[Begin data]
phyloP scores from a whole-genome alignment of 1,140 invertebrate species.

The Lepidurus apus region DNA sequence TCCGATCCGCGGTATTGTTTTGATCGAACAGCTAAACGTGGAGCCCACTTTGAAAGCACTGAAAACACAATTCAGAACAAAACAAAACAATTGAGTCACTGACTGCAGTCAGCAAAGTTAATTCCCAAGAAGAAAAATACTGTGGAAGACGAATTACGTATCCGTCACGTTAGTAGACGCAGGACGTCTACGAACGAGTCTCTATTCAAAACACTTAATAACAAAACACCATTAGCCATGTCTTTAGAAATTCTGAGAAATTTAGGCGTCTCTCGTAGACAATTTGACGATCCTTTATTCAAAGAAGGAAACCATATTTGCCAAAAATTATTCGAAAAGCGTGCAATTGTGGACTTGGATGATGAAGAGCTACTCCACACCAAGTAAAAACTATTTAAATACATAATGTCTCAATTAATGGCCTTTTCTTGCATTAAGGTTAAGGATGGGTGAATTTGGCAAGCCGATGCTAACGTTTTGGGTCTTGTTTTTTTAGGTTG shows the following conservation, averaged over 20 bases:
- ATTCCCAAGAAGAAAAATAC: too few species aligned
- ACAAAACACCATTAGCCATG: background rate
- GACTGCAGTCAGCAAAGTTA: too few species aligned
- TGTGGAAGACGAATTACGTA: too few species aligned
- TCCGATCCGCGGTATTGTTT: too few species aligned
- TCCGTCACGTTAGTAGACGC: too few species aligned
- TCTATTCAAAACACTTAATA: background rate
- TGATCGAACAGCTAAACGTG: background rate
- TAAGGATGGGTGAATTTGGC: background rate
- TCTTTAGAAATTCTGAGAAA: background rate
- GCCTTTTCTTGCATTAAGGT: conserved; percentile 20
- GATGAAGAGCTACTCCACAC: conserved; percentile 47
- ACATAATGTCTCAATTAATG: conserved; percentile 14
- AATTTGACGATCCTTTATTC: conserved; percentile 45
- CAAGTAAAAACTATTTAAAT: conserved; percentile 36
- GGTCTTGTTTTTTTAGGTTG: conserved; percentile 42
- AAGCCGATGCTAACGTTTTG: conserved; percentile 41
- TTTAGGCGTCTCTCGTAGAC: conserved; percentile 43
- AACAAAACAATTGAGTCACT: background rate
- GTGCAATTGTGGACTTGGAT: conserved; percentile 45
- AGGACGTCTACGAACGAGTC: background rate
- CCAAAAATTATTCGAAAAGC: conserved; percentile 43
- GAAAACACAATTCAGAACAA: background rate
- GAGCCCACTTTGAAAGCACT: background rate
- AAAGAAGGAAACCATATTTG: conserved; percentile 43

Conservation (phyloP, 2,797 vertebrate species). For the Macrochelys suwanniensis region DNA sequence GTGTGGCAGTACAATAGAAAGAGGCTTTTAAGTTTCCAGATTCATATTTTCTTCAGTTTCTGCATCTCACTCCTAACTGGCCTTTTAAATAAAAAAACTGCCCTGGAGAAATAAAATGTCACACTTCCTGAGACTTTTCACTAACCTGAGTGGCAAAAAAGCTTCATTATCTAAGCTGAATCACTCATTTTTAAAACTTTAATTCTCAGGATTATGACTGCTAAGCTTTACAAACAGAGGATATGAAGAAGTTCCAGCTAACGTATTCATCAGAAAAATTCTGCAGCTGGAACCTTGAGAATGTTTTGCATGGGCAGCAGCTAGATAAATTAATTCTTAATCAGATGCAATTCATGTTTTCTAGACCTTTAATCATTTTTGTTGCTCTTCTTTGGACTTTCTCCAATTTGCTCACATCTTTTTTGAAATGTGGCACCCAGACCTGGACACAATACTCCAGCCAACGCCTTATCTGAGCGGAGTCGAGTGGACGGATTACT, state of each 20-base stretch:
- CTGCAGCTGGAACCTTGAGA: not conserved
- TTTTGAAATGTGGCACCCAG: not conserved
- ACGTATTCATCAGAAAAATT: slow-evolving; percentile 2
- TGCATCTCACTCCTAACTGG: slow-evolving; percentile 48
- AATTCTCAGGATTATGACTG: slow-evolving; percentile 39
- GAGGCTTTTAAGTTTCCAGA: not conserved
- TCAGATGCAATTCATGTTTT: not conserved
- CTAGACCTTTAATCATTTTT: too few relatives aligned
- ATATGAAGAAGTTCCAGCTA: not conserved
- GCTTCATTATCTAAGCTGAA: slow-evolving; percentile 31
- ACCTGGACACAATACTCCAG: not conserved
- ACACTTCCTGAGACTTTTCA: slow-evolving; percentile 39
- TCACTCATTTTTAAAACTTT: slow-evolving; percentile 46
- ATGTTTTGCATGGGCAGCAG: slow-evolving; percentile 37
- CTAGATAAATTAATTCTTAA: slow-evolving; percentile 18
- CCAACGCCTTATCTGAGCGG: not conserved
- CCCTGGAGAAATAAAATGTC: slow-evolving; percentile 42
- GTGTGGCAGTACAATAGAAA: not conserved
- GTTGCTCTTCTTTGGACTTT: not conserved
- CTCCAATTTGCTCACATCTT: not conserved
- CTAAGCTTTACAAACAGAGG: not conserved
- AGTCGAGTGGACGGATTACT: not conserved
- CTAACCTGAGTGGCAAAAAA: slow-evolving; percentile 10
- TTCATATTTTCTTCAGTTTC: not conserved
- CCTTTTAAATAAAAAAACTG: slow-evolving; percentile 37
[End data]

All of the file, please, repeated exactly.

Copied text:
phyloP scores from a whole-genome alignment of 1,140 invertebrate species.

The Lepidurus apus region DNA sequence TCCGATCCGCGGTATTGTTTTGATCGAACAGCTAAACGTGGAGCCCACTTTGAAAGCACTGAAAACACAATTCAGAACAAAACAAAACAATTGAGTCACTGACTGCAGTCAGCAAAGTTAATTCCCAAGAAGAAAAATACTGTGGAAGACGAATTACGTATCCGTCACGTTAGTAGACGCAGGACGTCTACGAACGAGTCTCTATTCAAAACACTTAATAACAAAACACCATTAGCCATGTCTTTAGAAATTCTGAGAAATTTAGGCGTCTCTCGTAGACAATTTGACGATCCTTTATTCAAAGAAGGAAACCATATTTGCCAAAAATTATTCGAAAAGCGTGCAATTGTGGACTTGGATGATGAAGAGCTACTCCACACCAAGTAAAAACTATTTAAATACATAATGTCTCAATTAATGGCCTTTTCTTGCATTAAGGTTAAGGATGGGTGAATTTGGCAAGCCGATGCTAACGTTTTGGGTCTTGTTTTTTTAGGTTG shows the following conservation, averaged over 20 bases:
- ATTCCCAAGAAGAAAAATAC: too few species aligned
- ACAAAACACCATTAGCCATG: background rate
- GACTGCAGTCAGCAAAGTTA: too few species aligned
- TGTGGAAGACGAATTACGTA: too few species aligned
- TCCGATCCGCGGTATTGTTT: too few species aligned
- TCCGTCACGTTAGTAGACGC: too few species aligned
- TCTATTCAAAACACTTAATA: background rate
- TGATCGAACAGCTAAACGTG: background rate
- TAAGGATGGGTGAATTTGGC: background rate
- TCTTTAGAAATTCTGAGAAA: background rate
- GCCTTTTCTTGCATTAAGGT: conserved; percentile 20
- GATGAAGAGCTACTCCACAC: conserved; percentile 47
- ACATAATGTCTCAATTAATG: conserved; percentile 14
- AATTTGACGATCCTTTATTC: conserved; percentile 45
- CAAGTAAAAACTATTTAAAT: conserved; percentile 36
- GGTCTTGTTTTTTTAGGTTG: conserved; percentile 42
- AAGCCGATGCTAACGTTTTG: conserved; percentile 41
- TTTAGGCGTCTCTCGTAGAC: conserved; percentile 43
- AACAAAACAATTGAGTCACT: background rate
- GTGCAATTGTGGACTTGGAT: conserved; percentile 45
- AGGACGTCTACGAACGAGTC: background rate
- CCAAAAATTATTCGAAAAGC: conserved; percentile 43
- GAAAACACAATTCAGAACAA: background rate
- GAGCCCACTTTGAAAGCACT: background rate
- AAAGAAGGAAACCATATTTG: conserved; percentile 43

Conservation (phyloP, 2,797 vertebrate species). For the Macrochelys suwanniensis region DNA sequence GTGTGGCAGTACAATAGAAAGAGGCTTTTAAGTTTCCAGATTCATATTTTCTTCAGTTTCTGCATCTCACTCCTAACTGGCCTTTTAAATAAAAAAACTGCCCTGGAGAAATAAAATGTCACACTTCCTGAGACTTTTCACTAACCTGAGTGGCAAAAAAGCTTCATTATCTAAGCTGAATCACTCATTTTTAAAACTTTAATTCTCAGGATTATGACTGCTAAGCTTTACAAACAGAGGATATGAAGAAGTTCCAGCTAACGTATTCATCAGAAAAATTCTGCAGCTGGAACCTTGAGAATGTTTTGCATGGGCAGCAGCTAGATAAATTAATTCTTAATCAGATGCAATTCATGTTTTCTAGACCTTTAATCATTTTTGTTGCTCTTCTTTGGACTTTCTCCAATTTGCTCACATCTTTTTTGAAATGTGGCACCCAGACCTGGACACAATACTCCAGCCAACGCCTTATCTGAGCGGAGTCGAGTGGACGGATTACT, state of each 20-base stretch:
- CTGCAGCTGGAACCTTGAGA: not conserved
- TTTTGAAATGTGGCACCCAG: not conserved
- ACGTATTCATCAGAAAAATT: slow-evolving; percentile 2
- TGCATCTCACTCCTAACTGG: slow-evolving; percentile 48
- AATTCTCAGGATTATGACTG: slow-evolving; percentile 39
- GAGGCTTTTAAGTTTCCAGA: not conserved
- TCAGATGCAATTCATGTTTT: not conserved
- CTAGACCTTTAATCATTTTT: too few relatives aligned
- ATATGAAGAAGTTCCAGCTA: not conserved
- GCTTCATTATCTAAGCTGAA: slow-evolving; percentile 31
- ACCTGGACACAATACTCCAG: not conserved
- ACACTTCCTGAGACTTTTCA: slow-evolving; percentile 39
- TCACTCATTTTTAAAACTTT: slow-evolving; percentile 46
- ATGTTTTGCATGGGCAGCAG: slow-evolving; percentile 37
- CTAGATAAATTAATTCTTAA: slow-evolving; percentile 18
- CCAACGCCTTATCTGAGCGG: not conserved
- CCCTGGAGAAATAAAATGTC: slow-evolving; percentile 42
- GTGTGGCAGTACAATAGAAA: not conserved
- GTTGCTCTTCTTTGGACTTT: not conserved
- CTCCAATTTGCTCACATCTT: not conserved
- CTAAGCTTTACAAACAGAGG: not conserved
- AGTCGAGTGGACGGATTACT: not conserved
- CTAACCTGAGTGGCAAAAAA: slow-evolving; percentile 10
- TTCATATTTTCTTCAGTTTC: not conserved
- CCTTTTAAATAAAAAAACTG: slow-evolving; percentile 37